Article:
Radio-controlled vehicles are model cars, trucks and aircraft that are driven remotely using a hand-held transmitter, which commands the vehicle using radio signals. Electric motors propel the vehicle by converting the electric energy of the battery into mechanical energy. While pre-assembled motors are available for purchase, constructing your own RC car motor can save you money and teach you the fundamentals of the device. Using the mechanical components you can find in your home, you will develop a firm understanding of the electric motor, which will help you diagnose and repair any electrical malfunctions you may face in the future.
- Skill level:
- Moderately Challenging
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Things you need
- RC chassis kit
- Double-sided tape
- Electronic Speed Control
- Steering Servo
Assemble the vehicle's chassis according to the instructions included with the kit and tighten all of the screws. Wipe down the entire chassis with a paper towel dipped in rubbing alcohol to clean off any oil.
Slide the motor into the motor housing, located at the back of the chassis. Follow your instruction manual for specifics regarding your model. Hold the motor in position, then tighten the two mounting bolts. Slide the pinion gear, included with your kit, on to the driveshaft of the motor. Tighten the plug bolt inside the gear to secure it in position.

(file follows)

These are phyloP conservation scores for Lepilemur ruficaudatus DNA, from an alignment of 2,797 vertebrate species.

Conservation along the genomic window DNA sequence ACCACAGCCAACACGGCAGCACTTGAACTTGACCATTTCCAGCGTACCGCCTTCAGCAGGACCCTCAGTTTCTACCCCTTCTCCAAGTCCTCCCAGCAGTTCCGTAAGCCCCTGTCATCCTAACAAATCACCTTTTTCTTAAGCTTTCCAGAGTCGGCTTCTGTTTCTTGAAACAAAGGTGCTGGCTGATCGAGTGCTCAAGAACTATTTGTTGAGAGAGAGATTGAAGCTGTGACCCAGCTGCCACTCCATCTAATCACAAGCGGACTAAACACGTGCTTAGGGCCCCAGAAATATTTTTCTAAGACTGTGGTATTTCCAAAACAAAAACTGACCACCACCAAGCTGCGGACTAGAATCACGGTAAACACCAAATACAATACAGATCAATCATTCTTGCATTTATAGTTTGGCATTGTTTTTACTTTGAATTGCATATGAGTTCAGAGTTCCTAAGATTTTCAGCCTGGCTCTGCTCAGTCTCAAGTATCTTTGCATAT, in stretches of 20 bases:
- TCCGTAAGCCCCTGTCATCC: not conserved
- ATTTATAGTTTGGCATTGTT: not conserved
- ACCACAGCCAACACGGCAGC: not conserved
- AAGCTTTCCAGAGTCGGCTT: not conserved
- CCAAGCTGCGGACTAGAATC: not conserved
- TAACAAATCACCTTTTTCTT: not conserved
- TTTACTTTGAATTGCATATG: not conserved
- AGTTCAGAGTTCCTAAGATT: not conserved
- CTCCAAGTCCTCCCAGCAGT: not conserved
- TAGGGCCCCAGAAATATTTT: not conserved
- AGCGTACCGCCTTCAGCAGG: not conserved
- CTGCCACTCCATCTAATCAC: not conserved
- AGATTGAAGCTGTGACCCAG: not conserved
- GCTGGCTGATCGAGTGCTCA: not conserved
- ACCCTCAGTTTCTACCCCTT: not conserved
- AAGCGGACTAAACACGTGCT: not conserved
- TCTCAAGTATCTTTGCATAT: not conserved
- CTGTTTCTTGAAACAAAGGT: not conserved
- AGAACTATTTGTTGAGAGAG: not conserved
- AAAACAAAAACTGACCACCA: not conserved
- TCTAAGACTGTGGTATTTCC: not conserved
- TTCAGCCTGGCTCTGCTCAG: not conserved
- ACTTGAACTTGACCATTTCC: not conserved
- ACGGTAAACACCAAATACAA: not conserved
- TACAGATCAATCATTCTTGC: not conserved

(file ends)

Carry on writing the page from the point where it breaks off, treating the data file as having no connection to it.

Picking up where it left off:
Apply a 3-inch section of double-sided tape onto the back of the electronic speed control. Peel off the back side of the tape, then press the ESC down onto the chassis.
Apply a 3-inch section of double-sided tape onto the back of the receiver. Peel off the back side of the tape, then press the receiver down onto the chassis in a location that is far away from the motor to reduce possible radio interference.
Plug the ESC jack into the first input of the receiver, then plug the two motor leads to the ESC, matching red with red and black with black. Slide the antenna through the straw, then press the low end of the straw down into the antenna mount.
Connect the servo horn to the steering servo's arm. Clip the servo horn to the steering mechanism of the chassis, then connect the two mounting brackets that came with your kit. Tighten the connector screws, then position the servo inside the chassis, and mount it with the four flathead screws. Plug the steering servo wire into the second channel of the receiver.
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